Newbury hearing to set up solar array on old landfill continued for lack of quorum | News

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NEWBURY — An existing Police Department firing range must be relocated before a proposed solar array can be installed on the old town landfill on Boston Road.

According to the state fire code and the National Fire Protection Agency, once the array is installed, there must be clear access through the site for fire apparatus to traverse. If clear access isn’t possible, any dead ends in excess of 150 feet need to include turnarounds, explained Town Planner Martha Taylor.

The firing range, located about midway on the existing access road, sits between Boston Road and the transfer station along the easterly and southeasterly portion of the site. Because site constraints make it impossible to create turnarounds with the necessary diameter to accommodate the fire apparatus, the range must be relocated to avoid having two dead ends in excess of 150 feet.

A special permit public hearing for the project which opened last December was continued without discussion on Wednesday because only four members of the required five-member quorum needed for special permit hearings attended. Vice Chair Larry Murphy was not present, so the applicant sought a continuance, scheduled for May 18 at 7:15 p.m.

The project is a partnership between the Town of Newbury, as the landowner, and Alliance Newbury I, LLC, a specific purpose entity established by ACE Solar selected to develop the project. In October 2021, the town’s building inspector denied the application, which triggered a site plan review from the Planning Board.

The plan calls for installing ground-mounted solar on the south facing slopes of both closed waste disposal cells at 75 Boston Road. The total capacity of the proposed solar installation is 582.4 kW (DC) with approximately 1,456 photovoltaic (PV) panels. According to the plan, the PV array sits on concrete ballast blocks with a low bearing pressure designed to preserve the integrity of the landfill cap. The PV modules are mounted with a fixed tilt; the angles varying from 20 to 35 degrees, depending on the module orientation. Each ballast block is set on crushed stone to level the blocks to a maximum slope of 15 degrees over the length from back to front. Above ground cables, cable trays and conduits connect the panels, bringing the wiring down to a central equipment pad area located at the southeast corner of the western landfill cell.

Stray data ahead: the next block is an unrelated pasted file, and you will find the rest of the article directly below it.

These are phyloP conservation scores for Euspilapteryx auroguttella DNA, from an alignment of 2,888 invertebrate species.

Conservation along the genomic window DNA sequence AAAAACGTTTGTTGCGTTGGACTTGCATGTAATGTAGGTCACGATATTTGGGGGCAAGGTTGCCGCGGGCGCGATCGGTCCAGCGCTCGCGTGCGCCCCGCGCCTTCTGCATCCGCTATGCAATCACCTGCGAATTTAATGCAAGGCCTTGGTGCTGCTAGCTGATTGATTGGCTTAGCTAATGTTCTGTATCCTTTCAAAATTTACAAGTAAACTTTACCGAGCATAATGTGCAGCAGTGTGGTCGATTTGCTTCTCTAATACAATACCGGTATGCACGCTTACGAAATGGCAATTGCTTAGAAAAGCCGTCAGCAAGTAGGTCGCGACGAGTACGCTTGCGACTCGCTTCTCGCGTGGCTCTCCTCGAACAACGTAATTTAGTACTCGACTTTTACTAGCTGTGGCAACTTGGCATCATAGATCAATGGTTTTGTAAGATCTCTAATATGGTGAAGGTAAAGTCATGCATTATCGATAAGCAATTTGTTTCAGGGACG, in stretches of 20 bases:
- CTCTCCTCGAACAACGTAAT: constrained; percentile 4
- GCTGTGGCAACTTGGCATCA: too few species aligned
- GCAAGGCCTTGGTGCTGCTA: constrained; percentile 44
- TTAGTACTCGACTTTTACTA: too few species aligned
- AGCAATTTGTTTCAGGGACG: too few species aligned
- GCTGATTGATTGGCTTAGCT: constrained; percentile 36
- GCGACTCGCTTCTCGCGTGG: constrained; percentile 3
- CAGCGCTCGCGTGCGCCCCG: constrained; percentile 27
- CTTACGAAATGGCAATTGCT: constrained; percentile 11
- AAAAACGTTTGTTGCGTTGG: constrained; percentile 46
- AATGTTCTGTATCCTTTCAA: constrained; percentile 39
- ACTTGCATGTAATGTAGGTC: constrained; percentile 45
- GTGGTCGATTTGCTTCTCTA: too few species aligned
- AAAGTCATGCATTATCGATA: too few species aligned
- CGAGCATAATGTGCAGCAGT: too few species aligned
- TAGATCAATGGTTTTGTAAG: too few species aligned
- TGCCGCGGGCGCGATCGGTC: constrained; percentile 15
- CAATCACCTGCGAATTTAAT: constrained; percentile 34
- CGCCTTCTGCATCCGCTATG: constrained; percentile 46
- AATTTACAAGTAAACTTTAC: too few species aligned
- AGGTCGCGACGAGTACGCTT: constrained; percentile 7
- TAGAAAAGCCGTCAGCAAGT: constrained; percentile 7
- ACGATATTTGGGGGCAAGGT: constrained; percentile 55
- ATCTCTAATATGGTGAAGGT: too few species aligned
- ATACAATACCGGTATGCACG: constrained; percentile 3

Aerial cabling connects to a pole line around the perimeter of the existing transfer station which leads to the three phase distribution circuits operated by National Grid along Boston Road. A combination of ballasted and chain link fence provides security and separation of any unqualified personnel from any electrical conductors, as required by code.

The Fire Department reviewed the project, presenting planners with several considerations. All access roads must be at least 11’ wide and have 3’ encroachment to the travel path. Roads must be able to withstand 75,000 pounds and include a turning radius of 34’. The access plans must be stamped by a registered professional engineer and include a sweep path analysis which gauges the movement and path of different parts of the fire vehicles as they undertake turning maneuvers.

Approved access boxes should be installed at either end of the fenced perimeter to enable fire officials to enter whenever needed. The array system must include emergency disconnects, or isolation switches and Fire Department personnel will be trained on the location and usage prior to commencement of the solar facility’s operations.

ACE will mow the grass and maintain the areas within the leased footprint, with the town in charge of areas outside of the leased land. A land lease agreement with the town must be in place before building permits are issued. Construction work will take place from 8 a.m. to 5 p.m., Monday through Friday, with no noise generating work occurring over the weekends. Ambient noise standards must be met; no blasting is allowed. Planners must approve any modifications, but changes that are considered minor will likely not trigger a new public hearing.

Because the developer was relying on data from 2018 to create the amount for the decommission bond, the board wants to submit it to town counsel for review. The bond acts as a financial guarantee that ensures that should the solar entity no longer be used as such, the developer will properly remove the equipment and restore the land to its original state. The developer has factored in the salvage value of the material, something that the town hasn’t done on other large solar installations proposed in the past, and is not the norm.

Planner Leslie Matthews felt enough time had passed to warrant a legal review.

“Yup –a legal review is needed,” agreed Planning Board colleague Mary Stohn.

To date there has been no recorded public comment on the plans.

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